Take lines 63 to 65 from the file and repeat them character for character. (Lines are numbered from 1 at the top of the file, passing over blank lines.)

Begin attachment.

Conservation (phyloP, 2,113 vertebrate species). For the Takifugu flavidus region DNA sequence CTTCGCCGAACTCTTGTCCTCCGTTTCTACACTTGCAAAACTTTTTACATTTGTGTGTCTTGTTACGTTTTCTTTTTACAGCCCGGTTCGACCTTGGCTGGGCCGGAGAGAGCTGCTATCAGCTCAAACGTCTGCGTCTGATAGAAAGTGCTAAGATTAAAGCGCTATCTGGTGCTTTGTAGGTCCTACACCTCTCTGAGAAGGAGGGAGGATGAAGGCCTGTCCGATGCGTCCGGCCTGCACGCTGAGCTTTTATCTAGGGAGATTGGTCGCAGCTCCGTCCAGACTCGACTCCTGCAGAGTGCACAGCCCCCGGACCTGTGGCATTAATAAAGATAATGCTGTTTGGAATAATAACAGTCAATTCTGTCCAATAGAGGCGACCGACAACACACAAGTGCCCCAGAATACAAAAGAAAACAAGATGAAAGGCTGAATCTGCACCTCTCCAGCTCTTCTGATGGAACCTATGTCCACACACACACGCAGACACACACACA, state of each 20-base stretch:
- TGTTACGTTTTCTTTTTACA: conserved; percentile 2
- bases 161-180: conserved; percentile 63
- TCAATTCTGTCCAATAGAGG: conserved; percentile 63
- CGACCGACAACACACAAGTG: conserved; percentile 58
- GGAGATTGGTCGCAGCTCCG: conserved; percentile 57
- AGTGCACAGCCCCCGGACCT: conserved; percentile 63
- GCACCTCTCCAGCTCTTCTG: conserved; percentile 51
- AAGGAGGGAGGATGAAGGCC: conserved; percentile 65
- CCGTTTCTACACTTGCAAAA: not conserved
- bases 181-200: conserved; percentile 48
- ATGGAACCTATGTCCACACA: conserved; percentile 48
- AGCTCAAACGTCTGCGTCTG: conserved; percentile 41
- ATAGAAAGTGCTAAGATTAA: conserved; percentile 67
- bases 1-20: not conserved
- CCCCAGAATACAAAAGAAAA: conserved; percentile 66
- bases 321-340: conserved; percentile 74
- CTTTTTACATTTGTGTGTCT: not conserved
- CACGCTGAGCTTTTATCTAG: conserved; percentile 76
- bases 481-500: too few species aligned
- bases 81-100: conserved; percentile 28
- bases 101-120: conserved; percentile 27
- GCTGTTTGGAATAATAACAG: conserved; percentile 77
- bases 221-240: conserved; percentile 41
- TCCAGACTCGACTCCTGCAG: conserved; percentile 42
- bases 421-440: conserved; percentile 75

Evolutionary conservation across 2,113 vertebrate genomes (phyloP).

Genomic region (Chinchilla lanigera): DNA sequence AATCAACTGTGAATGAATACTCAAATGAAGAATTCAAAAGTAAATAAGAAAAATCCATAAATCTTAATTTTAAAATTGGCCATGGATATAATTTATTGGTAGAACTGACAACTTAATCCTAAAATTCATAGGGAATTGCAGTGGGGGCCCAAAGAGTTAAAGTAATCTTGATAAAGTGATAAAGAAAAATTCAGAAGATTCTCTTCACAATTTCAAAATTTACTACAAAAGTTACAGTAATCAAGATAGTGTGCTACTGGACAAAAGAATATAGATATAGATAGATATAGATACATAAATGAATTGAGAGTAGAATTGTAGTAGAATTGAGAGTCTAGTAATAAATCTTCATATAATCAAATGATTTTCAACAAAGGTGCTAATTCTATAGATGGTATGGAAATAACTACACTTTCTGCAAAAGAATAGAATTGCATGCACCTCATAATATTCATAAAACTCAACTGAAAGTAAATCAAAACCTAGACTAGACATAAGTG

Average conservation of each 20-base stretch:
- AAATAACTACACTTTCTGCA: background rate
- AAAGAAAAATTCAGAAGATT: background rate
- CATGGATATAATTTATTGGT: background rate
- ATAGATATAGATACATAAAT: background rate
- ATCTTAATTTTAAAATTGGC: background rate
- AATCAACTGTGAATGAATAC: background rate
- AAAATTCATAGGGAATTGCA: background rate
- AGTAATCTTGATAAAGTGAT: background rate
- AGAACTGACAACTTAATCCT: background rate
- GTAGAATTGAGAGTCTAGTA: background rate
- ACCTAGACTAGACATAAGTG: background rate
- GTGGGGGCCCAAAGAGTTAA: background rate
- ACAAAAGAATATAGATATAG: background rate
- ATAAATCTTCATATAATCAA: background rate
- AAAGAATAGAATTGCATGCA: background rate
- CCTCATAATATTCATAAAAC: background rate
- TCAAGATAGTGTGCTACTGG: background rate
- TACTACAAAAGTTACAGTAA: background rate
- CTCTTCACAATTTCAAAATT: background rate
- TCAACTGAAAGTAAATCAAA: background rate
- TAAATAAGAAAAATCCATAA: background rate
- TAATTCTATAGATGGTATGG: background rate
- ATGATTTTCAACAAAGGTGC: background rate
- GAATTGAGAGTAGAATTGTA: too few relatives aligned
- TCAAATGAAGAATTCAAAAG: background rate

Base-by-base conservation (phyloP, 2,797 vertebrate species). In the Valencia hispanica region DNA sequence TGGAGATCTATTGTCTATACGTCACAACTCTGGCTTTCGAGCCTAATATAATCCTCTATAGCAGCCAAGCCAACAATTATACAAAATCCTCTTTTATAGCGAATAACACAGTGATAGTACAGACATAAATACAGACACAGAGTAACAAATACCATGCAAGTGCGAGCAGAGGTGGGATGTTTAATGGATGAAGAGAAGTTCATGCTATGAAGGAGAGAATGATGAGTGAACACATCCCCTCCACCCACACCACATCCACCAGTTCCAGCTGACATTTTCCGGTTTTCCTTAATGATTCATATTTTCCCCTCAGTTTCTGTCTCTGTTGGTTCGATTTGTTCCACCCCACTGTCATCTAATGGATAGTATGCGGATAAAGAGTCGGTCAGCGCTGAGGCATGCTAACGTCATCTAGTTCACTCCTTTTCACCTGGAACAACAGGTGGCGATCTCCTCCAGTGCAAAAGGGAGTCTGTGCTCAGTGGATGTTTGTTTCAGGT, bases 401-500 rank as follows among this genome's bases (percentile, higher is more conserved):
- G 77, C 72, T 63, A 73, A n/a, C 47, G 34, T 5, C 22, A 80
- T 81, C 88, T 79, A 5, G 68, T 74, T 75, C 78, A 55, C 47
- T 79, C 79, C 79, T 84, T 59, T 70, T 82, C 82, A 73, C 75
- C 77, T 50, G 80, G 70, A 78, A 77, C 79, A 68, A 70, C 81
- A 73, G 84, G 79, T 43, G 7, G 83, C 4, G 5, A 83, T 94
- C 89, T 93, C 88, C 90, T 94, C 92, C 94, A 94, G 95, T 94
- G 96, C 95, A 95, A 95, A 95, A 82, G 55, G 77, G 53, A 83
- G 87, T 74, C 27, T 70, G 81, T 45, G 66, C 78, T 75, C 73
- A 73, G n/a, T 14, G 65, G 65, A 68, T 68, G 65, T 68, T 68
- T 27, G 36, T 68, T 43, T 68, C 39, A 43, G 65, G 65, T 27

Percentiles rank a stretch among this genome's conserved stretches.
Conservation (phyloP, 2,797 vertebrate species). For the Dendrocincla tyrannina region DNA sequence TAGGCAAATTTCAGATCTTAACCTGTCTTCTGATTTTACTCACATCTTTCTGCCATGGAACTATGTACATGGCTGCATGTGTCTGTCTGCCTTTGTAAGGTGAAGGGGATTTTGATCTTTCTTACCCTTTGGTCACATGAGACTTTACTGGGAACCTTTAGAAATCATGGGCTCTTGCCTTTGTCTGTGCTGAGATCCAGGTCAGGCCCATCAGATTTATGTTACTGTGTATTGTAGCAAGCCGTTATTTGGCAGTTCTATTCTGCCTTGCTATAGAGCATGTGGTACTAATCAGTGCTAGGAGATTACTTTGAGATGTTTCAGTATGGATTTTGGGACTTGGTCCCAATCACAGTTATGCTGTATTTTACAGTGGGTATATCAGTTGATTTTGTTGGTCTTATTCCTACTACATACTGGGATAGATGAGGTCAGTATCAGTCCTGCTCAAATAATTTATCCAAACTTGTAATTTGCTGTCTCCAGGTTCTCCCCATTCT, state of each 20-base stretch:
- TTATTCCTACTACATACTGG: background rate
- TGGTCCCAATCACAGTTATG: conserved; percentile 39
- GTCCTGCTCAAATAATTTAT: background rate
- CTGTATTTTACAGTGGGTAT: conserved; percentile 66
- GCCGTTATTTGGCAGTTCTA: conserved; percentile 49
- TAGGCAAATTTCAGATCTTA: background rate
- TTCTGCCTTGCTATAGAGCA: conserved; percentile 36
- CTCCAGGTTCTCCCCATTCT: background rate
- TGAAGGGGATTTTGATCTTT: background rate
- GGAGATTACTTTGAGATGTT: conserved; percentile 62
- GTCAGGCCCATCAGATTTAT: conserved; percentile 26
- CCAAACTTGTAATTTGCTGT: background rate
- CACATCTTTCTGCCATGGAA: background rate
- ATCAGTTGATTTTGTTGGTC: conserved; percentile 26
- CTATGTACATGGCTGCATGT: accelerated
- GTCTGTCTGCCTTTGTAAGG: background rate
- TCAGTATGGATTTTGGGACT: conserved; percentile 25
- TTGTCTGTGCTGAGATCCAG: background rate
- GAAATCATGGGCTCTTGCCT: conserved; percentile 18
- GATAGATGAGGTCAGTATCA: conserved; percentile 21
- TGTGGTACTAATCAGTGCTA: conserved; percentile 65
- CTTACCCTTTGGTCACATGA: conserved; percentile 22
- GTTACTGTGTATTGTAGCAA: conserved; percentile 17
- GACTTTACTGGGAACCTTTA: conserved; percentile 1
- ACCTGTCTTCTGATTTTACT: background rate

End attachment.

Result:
- G 87, T 74, C 27, T 70, G 81, T 45, G 66, C 78, T 75, C 73
- A 73, G n/a, T 14, G 65, G 65, A 68, T 68, G 65, T 68, T 68
- T 27, G 36, T 68, T 43, T 68, C 39, A 43, G 65, G 65, T 27